Ideal, optimal, certain environment... These conditions are indispensable to the construction of economic models and theories that make it possible to understand the reality, but do not aim to replicate it. Challenging the conclusions on the grounds that the assumptions are unrealistic is to misunderstand the essence of economists' work.
A market is made up of similar products, producers who offer them for sale, consumers who wish to buy them and a mechanism that enables the buyers and sellers to meet up. Facilitating their getting together is essential.
Either the market opens once a day, or continuously throughout the day. The first case was theorised by French economist Léon Walras in 1874. A market secretary announces, for example, a low price. As soon as a buyer accepts this price, the stated prices rise until a seller is found. This process (‘tâtonnement’ or ‘trial and error’) continues until a price is reached where the sum of the purchases is equal to the sum of the sales. Trading takes place at the final price.
There is a version in which calls are made on quantities. A purchase price and a sale price are offered in reaction and it is only at that point that the caller specifies whether he is a seller or buyer of the quantity. In this version, known as Marshall, the price is a function of the quantity announced. In Walras's version, the quantity is a function of the price announced.
To conclude this introduction, we need to look at those involved in these markets, that is to say, businesses and consumers. Indeed, the industrial economy is interested in their interactions. On the one hand, these enable companies to develop their strategies. On the other hand, they allow the government to put in place regulatory policies to correct market imperfections.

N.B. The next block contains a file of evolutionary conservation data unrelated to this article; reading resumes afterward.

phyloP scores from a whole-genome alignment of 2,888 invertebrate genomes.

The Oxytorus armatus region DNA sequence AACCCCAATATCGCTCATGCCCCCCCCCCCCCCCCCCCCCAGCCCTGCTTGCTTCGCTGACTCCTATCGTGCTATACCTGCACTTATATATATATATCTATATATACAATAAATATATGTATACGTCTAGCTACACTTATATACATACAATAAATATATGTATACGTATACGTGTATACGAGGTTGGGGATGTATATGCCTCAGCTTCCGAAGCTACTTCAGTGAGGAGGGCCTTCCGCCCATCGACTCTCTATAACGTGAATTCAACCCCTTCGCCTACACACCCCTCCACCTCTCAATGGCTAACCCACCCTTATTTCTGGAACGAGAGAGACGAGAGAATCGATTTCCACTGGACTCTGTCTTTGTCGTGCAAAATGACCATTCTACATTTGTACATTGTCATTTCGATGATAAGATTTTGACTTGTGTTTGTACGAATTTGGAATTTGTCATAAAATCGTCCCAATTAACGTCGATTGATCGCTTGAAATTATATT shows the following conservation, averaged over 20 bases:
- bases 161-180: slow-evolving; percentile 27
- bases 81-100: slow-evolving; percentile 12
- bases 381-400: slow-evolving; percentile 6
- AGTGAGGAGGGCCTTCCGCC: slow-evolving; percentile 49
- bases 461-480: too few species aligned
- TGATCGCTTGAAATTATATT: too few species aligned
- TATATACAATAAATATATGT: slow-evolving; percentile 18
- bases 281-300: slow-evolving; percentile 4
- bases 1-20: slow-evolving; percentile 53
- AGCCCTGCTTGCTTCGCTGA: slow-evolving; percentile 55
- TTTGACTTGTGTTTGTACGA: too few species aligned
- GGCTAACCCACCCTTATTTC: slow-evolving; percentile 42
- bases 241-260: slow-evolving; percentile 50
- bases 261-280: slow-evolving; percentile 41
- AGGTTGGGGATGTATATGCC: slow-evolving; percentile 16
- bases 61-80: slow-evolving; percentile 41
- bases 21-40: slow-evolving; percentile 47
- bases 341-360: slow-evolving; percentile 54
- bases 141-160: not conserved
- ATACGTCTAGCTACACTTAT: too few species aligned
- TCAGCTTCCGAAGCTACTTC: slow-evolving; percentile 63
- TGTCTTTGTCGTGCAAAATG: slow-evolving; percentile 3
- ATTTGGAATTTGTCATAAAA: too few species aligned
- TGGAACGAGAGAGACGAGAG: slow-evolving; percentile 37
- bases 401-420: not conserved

According to Jean Tirole, ‘a company must be able to produce (or sell) more efficiently than its constituent parts could by acting separately’. A company needs to be at its best at all times to maximise its profit (or minimise its losses), implement different combinations of business and adapt to its environment. This behaviour may lead it to seek market power to the point of monopoly, or to take advantage of interactions with other producers to be part of an oligopoly. As profit is defined as the difference between sales and costs incurred (fixed and variable), its maximisation involves minimising costs under the constraint of the production function (to sell, one must produce a product or a service). A company's cost function is the key input in industrial economics.
Here, the demand function is crucial, with the consumer seeking to maximise his satisfaction, taking into account budget constraints by buying. This process will have an effect on the equilibrium price and therefore on the company's turnover. The demand function is determined by a 'reserve price' above which the consumer has decided that he or she will not buy. If this price is offered, the consumer “A” buys; if the price is lower, both consumer “A” and consumer “B” (who has a lower ‘reserve price’) buy; and consumer “A” achieves a higher level of satisfaction (or well-being). The lower the price, the more numerous and happy consumers there will be: the ‘consumer surplus’ rises.
Social well-being is defined as the sum of this consumer surplus and the producer surplus (profits). Jean Tirole concluded his Nobel Prize-winning speech with a fine statement: “Making this world a better world is the economist’s first mission.” We will see in our next articles how market imperfections that may limit social well-being are put in place and how they can be corrected. We will use the economic concepts presented in this note.
 For example, define whether a shirt and a tee-shirt are similar (in this case, it is one market) or if two distinct markets must be considered.